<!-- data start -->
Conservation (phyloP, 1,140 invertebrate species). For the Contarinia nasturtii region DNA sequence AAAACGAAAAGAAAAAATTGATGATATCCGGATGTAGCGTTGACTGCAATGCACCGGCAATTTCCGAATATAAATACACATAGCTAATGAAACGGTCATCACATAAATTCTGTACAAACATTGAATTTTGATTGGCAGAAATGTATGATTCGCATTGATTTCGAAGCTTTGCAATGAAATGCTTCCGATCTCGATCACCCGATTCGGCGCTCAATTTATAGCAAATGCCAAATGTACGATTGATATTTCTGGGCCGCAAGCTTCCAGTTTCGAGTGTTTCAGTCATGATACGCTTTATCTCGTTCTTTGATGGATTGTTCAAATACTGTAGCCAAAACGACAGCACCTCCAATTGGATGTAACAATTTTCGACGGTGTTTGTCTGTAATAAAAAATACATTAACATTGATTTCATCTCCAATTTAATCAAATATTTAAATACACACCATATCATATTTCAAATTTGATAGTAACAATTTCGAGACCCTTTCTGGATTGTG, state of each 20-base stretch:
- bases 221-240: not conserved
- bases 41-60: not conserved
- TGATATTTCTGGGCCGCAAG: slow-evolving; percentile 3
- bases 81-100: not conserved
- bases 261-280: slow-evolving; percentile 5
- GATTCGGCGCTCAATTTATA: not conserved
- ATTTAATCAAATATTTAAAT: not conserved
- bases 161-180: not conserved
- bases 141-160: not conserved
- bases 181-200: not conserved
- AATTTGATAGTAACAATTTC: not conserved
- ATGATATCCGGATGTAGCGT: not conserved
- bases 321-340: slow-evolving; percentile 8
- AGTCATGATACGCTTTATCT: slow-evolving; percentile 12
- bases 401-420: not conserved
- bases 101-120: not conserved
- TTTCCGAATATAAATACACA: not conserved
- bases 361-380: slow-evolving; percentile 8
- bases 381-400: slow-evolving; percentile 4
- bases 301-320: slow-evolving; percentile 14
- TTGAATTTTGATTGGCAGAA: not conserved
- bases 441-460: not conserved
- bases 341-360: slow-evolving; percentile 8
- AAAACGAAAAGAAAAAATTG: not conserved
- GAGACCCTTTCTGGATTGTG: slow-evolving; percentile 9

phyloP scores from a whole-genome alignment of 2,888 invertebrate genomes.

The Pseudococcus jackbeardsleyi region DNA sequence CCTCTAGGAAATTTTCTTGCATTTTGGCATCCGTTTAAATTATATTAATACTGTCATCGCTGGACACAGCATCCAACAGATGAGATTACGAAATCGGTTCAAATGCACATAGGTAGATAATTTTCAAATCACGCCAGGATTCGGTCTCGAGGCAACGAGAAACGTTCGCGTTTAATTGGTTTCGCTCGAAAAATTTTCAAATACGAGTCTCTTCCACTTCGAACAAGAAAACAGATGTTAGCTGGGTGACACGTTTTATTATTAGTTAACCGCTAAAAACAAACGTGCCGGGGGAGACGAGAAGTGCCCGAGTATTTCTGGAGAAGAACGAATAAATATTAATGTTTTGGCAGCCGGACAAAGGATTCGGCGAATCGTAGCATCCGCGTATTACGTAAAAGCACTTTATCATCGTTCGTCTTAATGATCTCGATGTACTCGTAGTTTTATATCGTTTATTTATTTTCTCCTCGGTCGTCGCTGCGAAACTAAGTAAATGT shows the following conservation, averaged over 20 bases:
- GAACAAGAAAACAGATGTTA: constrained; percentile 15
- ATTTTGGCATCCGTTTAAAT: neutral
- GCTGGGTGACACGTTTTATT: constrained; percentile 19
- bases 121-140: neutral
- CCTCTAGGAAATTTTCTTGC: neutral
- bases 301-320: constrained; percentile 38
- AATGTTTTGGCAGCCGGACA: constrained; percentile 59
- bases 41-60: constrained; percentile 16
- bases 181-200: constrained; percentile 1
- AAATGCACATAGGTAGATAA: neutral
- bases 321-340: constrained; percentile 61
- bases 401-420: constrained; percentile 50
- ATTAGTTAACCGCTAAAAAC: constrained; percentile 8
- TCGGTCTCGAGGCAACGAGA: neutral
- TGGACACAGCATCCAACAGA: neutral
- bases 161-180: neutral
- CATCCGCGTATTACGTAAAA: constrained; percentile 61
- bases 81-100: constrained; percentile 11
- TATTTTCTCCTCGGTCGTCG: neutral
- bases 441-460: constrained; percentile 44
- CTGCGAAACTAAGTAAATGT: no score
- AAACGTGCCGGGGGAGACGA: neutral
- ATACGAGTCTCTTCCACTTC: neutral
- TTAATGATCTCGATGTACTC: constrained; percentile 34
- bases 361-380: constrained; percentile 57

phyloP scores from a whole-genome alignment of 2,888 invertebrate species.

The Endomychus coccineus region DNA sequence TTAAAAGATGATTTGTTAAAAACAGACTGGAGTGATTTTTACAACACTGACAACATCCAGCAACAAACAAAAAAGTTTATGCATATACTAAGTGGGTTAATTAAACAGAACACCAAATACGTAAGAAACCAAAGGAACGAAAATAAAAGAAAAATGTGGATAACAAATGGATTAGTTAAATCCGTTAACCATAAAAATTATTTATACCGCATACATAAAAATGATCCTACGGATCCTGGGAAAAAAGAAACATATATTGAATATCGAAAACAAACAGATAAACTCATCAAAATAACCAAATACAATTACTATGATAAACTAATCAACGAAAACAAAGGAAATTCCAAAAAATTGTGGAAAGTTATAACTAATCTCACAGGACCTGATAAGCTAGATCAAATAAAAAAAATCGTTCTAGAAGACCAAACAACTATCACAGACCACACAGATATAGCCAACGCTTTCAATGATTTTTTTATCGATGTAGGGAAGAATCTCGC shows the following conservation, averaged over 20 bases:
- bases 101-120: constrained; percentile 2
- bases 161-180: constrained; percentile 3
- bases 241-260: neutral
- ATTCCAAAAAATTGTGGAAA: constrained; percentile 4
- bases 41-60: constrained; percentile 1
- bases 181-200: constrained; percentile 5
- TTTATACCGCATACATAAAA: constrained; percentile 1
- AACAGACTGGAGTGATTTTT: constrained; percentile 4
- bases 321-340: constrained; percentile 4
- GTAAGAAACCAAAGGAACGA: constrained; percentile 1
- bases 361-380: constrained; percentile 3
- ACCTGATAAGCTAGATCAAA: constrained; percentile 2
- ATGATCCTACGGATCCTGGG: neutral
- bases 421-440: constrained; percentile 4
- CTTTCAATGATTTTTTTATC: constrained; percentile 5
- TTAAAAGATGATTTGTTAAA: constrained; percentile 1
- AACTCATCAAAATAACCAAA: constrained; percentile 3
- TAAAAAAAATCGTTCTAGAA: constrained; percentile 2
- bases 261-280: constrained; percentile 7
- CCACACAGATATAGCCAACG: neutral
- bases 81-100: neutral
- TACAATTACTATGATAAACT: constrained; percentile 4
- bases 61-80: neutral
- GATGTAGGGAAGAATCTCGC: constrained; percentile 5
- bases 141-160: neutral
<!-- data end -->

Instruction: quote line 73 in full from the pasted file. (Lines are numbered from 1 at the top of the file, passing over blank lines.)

- TAAAAAAAATCGTTCTAGAA: constrained; percentile 2